In progressive cities, transportation officials recognize that personal mobility based on private car ownership has great costs to the public purse directly in infrastructure and maintenance costs, and indirectly through productivity losses due to traffic congestion and health costs attributable to air quality and commuting stress. Smart land use planning combined with walking, cycling, public transit and shared-use vehicles produces public benefits by reducing total vehicle miles travelled, alleviating pollution and congestion issues, and making our communities more livable.
The American Automobile Association estimates that a mid-sized car costs more than $9,000 annually to own and operate. Apart from the financial savings of not owning a car, not spending your valuable time in traffic behind the wheel of a car is an added benefit. If you take public transit, you’ll see people are making best use of travel time to check messages, read, and make plans using a wireless device. If personal mobility means walking further than your garage to connect with transit or a shared-use vehicle, you’ll get a small measure of daily physical activity that improves overall health. Choosing to give up private car ownership is daunting prospect for many because, let’s face it, having a car is very useful. Shared-use mobility means you don’t need to own a depreciating asset to access the service a car provides. In places where carsharing is well-developed, consumers can choose from a wide variety of vehicles that can be reserved whenever a car is needed.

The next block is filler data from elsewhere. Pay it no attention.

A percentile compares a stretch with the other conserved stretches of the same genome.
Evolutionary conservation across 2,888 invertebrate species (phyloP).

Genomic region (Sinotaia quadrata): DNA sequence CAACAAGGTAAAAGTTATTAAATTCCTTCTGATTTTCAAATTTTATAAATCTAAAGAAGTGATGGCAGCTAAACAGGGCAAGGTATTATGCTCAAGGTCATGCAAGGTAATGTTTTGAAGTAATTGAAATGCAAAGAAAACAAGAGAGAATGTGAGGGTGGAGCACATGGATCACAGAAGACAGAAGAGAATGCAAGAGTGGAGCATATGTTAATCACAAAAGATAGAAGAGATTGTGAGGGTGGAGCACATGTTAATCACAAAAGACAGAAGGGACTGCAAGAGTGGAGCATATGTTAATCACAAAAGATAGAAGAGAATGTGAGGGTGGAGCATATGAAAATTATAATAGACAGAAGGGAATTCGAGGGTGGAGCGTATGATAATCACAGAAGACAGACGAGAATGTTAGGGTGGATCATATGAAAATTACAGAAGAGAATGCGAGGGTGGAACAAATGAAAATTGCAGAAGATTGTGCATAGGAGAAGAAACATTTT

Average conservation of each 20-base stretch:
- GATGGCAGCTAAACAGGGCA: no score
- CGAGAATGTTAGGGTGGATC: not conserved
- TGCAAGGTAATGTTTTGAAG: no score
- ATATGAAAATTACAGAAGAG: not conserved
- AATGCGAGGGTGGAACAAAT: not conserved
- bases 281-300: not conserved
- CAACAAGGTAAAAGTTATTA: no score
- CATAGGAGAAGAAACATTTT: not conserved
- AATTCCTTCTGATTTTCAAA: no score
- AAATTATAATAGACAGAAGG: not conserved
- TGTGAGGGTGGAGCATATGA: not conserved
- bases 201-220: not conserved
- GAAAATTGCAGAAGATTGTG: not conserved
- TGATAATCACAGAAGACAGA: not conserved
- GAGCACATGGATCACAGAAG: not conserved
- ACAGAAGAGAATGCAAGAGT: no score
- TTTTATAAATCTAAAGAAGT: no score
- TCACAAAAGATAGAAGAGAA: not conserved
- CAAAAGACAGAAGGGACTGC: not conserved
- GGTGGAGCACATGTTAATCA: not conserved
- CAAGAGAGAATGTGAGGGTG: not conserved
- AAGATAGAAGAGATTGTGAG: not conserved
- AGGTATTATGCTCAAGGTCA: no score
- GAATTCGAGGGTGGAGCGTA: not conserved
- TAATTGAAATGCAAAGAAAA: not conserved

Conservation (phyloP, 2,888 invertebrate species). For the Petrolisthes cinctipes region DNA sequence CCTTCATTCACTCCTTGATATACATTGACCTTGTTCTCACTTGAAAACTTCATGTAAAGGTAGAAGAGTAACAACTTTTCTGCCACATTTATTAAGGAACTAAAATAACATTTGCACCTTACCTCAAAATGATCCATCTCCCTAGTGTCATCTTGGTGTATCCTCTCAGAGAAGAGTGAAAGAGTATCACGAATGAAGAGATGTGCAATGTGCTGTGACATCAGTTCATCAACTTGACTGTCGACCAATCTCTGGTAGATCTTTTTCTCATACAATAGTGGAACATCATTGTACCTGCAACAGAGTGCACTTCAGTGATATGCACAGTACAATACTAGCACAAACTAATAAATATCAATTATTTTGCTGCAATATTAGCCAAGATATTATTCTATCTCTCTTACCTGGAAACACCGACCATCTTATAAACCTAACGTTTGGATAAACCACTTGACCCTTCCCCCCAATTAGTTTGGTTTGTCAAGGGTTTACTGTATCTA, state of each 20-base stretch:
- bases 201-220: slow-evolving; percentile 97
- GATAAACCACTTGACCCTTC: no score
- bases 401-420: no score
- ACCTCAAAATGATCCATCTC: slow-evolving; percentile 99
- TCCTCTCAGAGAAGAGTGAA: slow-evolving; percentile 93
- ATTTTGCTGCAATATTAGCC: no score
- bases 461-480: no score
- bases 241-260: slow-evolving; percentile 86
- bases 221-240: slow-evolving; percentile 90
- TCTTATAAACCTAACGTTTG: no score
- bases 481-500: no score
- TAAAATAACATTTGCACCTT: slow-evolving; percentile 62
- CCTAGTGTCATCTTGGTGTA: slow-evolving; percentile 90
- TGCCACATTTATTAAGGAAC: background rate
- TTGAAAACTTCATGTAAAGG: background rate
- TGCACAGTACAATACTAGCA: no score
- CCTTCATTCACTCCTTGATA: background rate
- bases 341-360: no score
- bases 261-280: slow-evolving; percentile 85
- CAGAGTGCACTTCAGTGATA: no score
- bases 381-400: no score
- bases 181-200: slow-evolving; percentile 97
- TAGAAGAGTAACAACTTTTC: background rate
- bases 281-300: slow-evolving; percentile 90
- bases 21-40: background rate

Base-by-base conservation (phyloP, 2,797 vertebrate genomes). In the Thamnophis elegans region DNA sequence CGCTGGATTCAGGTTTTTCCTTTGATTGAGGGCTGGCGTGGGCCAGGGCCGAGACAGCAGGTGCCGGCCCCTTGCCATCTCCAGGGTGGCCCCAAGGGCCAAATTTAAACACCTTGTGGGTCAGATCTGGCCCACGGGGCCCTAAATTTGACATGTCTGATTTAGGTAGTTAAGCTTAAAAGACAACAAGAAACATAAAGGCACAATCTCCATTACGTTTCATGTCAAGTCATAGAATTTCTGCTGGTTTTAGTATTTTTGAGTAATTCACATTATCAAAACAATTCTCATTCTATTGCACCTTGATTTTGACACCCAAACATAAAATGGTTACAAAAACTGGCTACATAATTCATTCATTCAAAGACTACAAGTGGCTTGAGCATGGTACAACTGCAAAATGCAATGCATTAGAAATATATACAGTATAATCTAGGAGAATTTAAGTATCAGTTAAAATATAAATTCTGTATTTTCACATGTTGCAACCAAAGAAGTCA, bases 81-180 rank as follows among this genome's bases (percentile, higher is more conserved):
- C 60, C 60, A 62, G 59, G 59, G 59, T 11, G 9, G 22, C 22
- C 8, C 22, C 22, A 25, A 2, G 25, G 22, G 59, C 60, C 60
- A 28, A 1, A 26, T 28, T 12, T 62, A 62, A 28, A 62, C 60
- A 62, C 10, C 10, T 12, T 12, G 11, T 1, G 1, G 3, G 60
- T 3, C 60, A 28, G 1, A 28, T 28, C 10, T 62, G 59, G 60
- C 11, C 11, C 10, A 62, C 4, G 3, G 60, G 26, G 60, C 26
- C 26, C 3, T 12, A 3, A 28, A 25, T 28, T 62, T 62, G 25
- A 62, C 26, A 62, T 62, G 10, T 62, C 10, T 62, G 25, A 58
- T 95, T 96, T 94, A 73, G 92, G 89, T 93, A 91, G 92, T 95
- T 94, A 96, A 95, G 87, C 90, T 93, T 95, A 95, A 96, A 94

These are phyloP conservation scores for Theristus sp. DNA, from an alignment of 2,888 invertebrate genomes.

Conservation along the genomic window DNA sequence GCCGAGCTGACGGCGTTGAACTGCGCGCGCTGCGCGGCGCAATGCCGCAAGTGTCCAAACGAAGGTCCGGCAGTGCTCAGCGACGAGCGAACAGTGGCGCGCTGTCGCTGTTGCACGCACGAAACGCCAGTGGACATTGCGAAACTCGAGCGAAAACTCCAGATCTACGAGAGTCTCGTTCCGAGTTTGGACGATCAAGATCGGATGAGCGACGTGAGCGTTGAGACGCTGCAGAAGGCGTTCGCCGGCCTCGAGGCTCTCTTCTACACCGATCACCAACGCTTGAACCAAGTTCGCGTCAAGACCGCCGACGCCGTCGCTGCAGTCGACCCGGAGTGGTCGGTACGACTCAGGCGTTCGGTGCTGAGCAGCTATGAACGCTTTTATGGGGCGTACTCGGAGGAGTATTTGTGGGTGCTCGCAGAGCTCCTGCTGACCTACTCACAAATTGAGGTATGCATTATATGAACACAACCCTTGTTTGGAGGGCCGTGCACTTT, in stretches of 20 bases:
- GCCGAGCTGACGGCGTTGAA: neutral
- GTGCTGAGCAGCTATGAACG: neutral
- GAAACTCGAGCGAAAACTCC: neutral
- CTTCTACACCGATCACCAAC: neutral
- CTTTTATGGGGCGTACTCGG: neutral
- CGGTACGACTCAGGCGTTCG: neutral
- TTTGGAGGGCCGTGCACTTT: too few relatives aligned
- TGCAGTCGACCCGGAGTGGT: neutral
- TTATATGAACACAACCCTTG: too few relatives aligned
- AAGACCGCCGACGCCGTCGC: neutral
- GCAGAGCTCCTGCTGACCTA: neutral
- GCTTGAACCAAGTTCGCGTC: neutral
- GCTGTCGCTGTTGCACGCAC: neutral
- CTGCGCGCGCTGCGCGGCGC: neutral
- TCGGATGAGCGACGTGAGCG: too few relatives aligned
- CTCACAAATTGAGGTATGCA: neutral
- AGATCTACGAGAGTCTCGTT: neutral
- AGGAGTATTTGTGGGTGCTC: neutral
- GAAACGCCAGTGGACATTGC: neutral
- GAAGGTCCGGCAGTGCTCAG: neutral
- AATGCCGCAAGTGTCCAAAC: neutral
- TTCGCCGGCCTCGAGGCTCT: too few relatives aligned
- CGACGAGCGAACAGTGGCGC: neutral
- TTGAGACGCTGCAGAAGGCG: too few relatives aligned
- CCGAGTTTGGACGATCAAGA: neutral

New developments like Greenpoint Landing in Brooklyn are places where shared-used vehicles could play a major role in reducing private car ownership. If planners limit the number of private parking stalls associated with housing units, increase the number of accessible surface-level parking spaces for carsharing vehicles, create a transparent and fair process that allows multiple service providers to offer a range of carsharing services (e.g. station-based, round-trip, free-floating, one-way), consumers will reach their ‘tipping point’ where the benefits of shared-use systems are greater than those offered by the private car.
City, state, and federal governments must make investments in public transportation infrastructure and carsharing systems to break our dependence on the privately-owned car as a primary means of transportation. For policy makers that want communities attractive to business investment and new residents, shared-use vehicles are a part of the solution for personal mobility.